# Power series solution for Log(1+x)

• MHB
• ssh
In summary, the given conversation discusses different methods of proving the equation $\log(1+x)=x-\frac{x^2}{2}+\frac{x^3}{3}+\cdots$ and concludes that it can be proven by using the Maclaurin series expansion of $1/(1+x)$. This simplifies the proof as it shows the two expressions have the same derivative, making the constant term in the Maclaurin series equal to zero. This is a unique case that is worth noting.

#### ssh

Show that,

$\log(1+x)=x-\frac{x^2}{2}+\frac{x^3}{3}+\cdots$

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ssh said:
Show that log(1+x) = x - x2\2 + x3​\3...

Use that $\dfrac{1}{1+x}=1-x+x^2-x^3+\ldots\quad (|x|<1)$ and take into account that all power series can be integrated term by term on an interval lying inside the interval of convergence.

Can we write this as a Taylor's series as f(x) = Log(1+x), then f'(x)=1\1+x so on.

ssh said:
Can we write this as a Taylor's series as f(x) = Log(1+x), then f'(x)=1\1+x so on.

Of course you can. But using that method you only obtain the Taylor series of $f(x)=\log (1+x)$, that is $\displaystyle\sum_{n=1}^{\infty}(-1)^{n-1}\dfrac{x^n}{n}$. To prove that $\log (1+x)=\displaystyle\sum_{n=1}^{\infty}(-1)^{n-1}\dfrac{x^n}{n}$ in $(-1,1)$ (also in $x=1$) you need to verify that the remainder of the Taylor series converges to $0$.

ssh said:
Show that,

$\log(1+x)=x-\frac{x^2}{2}+\frac{x^3}{3}+\cdots$

If you want to use the long method, remember that a Maclaurin series for a function is given by \displaystyle \begin{align*} f(x) = \sum_{n = 0}^{\infty} \frac{f^{(n)}(0)}{n!}x^n \end{align*}

So evaluating the derivatives gives

\displaystyle \begin{align*} f(x) &= \ln{(1 + x)} \\ f(0) &= 0 \\ f'(x) &= \frac{1}{1 + x} \\ f'(0) &= 1 \\ f''(x) &= -\frac{1}{(1 + x)^2} \\ f''(0) &= -1 \\ f'''(x) &= \frac{2}{(1 +x)^3} \\ f'''(0) &= 2 \\ f^{(4)}(x) &= -\frac{3!}{(1 + x)^4} \\ f^{(4)}(0) &= -3! \\ f^{(5)}(x) &= \frac{4!}{(1 + x)^5} \\ f^{(5)}(0) &= 4! \\ \vdots \end{align*}

So substituting these in gives

\displaystyle \begin{align*} \ln{(1 + x)} &= \frac{0}{0!}x^0 + \frac{1}{1!}x^1 + \frac{(-1)}{2!}x^2 + \frac{2}{3!}x^3 - \frac{3!}{4!}x^4 + \frac{4!}{5!}x^5 - \dots + \dots \\ &= x - \frac{x^2}{2} + \frac{x^3}{3} - \frac{x^4}{4} + \frac{x^5}{5} - \dots + \dots \end{align*}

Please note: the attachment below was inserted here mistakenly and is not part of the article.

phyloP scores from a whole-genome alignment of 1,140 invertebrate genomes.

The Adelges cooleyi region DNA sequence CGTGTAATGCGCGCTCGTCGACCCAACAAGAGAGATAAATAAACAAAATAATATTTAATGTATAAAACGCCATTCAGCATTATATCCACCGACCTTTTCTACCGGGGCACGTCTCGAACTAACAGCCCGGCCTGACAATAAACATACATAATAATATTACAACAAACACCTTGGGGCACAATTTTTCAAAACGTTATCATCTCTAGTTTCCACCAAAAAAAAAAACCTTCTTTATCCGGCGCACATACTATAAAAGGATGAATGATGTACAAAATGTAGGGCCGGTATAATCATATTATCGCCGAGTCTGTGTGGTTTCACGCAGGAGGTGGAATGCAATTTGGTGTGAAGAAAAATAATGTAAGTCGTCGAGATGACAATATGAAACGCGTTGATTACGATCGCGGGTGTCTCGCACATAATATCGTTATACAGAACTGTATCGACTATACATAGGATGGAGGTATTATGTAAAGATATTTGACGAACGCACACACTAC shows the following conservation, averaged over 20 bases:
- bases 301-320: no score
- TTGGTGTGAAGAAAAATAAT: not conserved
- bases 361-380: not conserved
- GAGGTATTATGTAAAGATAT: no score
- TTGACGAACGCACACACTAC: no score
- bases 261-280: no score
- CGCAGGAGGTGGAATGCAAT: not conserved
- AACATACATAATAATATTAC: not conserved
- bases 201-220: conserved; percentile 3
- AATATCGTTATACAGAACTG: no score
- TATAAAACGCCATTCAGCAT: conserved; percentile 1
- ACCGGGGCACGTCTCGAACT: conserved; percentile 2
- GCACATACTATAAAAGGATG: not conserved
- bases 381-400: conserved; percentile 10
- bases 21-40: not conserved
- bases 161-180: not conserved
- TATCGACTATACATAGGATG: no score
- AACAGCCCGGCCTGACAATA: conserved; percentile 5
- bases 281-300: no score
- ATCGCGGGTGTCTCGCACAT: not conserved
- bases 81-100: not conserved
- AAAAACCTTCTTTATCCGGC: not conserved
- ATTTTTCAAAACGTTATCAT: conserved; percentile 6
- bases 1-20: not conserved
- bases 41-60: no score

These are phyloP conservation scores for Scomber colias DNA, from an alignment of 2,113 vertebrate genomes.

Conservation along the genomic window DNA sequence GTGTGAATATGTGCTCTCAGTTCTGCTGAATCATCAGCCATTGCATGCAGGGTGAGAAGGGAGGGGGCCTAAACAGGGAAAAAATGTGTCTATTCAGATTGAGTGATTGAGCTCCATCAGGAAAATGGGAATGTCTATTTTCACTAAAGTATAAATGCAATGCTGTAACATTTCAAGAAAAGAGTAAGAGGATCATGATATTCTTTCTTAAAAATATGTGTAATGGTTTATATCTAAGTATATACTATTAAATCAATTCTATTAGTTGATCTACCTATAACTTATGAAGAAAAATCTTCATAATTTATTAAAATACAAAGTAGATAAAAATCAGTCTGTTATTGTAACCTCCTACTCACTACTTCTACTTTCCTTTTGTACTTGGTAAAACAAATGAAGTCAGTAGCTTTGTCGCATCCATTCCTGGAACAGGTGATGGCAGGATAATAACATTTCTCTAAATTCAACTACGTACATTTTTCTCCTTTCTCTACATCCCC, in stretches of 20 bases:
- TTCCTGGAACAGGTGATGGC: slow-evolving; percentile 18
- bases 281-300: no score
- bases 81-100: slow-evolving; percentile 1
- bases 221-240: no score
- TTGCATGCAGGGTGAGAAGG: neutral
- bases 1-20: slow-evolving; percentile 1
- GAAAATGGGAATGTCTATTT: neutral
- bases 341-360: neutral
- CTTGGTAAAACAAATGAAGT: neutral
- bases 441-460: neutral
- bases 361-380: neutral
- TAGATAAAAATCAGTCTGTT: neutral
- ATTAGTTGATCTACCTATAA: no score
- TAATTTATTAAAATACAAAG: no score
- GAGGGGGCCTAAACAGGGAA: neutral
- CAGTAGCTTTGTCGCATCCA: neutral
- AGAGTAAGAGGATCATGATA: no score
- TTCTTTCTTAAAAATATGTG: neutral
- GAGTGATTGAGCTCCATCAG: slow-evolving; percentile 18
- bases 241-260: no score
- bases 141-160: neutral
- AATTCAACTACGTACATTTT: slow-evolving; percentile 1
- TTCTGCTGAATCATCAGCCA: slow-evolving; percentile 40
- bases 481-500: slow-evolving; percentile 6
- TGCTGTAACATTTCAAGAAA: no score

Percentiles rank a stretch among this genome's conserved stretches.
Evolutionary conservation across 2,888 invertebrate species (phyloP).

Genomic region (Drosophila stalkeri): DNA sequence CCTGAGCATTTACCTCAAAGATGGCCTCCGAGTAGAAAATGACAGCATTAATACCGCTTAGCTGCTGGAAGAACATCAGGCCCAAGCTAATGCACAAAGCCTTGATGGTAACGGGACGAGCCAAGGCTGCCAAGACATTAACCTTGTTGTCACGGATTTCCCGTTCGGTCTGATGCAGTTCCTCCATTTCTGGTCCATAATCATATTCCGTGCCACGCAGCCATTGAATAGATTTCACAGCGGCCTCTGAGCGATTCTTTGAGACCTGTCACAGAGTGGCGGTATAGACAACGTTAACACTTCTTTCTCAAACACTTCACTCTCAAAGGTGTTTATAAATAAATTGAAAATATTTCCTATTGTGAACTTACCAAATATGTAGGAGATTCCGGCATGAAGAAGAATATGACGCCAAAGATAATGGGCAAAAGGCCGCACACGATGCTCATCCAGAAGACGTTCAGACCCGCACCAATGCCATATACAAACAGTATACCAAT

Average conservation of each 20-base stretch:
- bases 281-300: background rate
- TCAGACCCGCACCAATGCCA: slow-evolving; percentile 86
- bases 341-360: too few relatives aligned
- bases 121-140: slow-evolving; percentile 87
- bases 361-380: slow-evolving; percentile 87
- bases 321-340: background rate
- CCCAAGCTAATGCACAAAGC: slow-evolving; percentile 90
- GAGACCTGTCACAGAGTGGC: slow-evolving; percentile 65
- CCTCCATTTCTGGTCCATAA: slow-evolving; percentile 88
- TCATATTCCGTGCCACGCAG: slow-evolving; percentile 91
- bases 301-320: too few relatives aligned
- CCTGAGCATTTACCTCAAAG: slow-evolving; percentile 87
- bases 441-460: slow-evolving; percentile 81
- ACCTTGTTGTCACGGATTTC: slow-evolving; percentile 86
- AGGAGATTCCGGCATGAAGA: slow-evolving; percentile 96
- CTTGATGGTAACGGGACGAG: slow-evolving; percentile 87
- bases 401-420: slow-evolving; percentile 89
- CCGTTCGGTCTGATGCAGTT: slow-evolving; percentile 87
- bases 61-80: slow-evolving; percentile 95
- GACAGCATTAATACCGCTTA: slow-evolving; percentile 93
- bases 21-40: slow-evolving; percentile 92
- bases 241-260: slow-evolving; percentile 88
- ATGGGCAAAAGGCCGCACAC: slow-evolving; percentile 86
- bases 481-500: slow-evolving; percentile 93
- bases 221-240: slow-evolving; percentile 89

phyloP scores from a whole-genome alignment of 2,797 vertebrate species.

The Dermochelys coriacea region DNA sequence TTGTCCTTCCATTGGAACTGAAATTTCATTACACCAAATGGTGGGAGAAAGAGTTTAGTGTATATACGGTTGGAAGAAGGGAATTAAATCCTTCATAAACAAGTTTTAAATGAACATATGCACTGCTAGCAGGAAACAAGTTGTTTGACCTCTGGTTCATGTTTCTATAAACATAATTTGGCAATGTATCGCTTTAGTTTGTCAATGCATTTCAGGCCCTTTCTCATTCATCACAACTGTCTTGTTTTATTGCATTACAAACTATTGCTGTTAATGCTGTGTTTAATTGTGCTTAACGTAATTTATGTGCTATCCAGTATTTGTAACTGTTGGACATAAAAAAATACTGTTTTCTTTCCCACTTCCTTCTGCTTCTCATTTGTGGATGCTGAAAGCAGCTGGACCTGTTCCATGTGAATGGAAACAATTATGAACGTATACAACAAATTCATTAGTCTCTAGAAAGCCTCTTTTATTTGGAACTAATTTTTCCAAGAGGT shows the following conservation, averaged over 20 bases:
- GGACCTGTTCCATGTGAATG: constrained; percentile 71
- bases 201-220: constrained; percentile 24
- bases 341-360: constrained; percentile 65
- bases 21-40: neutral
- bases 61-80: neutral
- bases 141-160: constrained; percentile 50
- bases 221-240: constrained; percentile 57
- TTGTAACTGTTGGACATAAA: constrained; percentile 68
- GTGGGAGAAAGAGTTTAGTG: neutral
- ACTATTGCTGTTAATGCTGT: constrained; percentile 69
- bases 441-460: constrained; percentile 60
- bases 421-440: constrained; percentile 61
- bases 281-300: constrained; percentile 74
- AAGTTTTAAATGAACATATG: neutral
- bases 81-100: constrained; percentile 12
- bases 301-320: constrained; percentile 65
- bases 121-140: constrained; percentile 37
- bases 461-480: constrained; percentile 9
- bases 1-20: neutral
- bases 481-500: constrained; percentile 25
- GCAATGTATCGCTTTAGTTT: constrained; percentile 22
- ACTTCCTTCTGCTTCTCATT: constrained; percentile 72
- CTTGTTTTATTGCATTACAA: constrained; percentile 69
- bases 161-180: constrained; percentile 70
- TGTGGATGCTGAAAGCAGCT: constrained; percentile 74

Now, we have to prove the Taylor's remainder $$R_n(x)$$:

$$R_n(x)=\dfrac{f^{(n+1)}(\xi)}{(n+1)!}x^n=\dfrac{(-1)^n}{(1+\xi)^{n+1}}\dfrac{x^{n+1}}{(n+1)!}\quad (\xi \mbox{ between }0\mbox{ and }x)$$

has limit $$0$$ for $$x\in (-1,1)$$ as $$n\to \infty$$. For that reason is better to use the series expansion of $$1/(1+x)$$.

Taking the derivative of the MacLaurin series gives you
$1 -x +x^2 - x^3 + x^4 + \ldots$
Since this is a geometric series with ratio $-x$, it equals $\frac{1}{1 + x}$ when x is in $(-1, 1)$.
This shows the expression $\ln(1+x)$ and its MacLaurin expansion to have the same derivative over $(-1, 1)$, which means they are equal within a constant. And, since they are equal at $x=0$, this constant is zero.

If my reasoning is correct, this is simpler than proving the limit of the Taylor remainder.

Saknussemm said:
Taking the derivative of the MacLaurin series gives you
$1 -x +x^2 - x^3 + x^4 + \ldots$
Since this is a geometric series with ratio $-x$, it equals $\frac{1}{1 + x}$ when x is in $(-1, 1)$.
This shows the expression $\ln(1+x)$ and its MacLaurin expansion to have the same derivative over $(-1, 1)$, which means they are equal within a constant. And, since they are equal at $x=0$, this constant is zero.

If my reasoning is correct, this is simpler than proving the limit of the Taylor remainder.

It is, however, the essentially the same as Fernando Revilla's suggestion in the first response to this thread.

HallsofIvy said:
It is, however, the essentially the same as Fernando Revilla's suggestion in the first response to this thread.

The logic and context are not the same, as I was answering the question whether you can use the Taylor series. In general, you prove the validity of the Taylor expansion over a given interval by proving the Taylor reminder tends to zero as n goes to infinity. But here, because we can bring out a geometric series, as Fernando Revilla does in the initial answer, we have a simpler alternative. It is actually an exceptional case that is worth noting.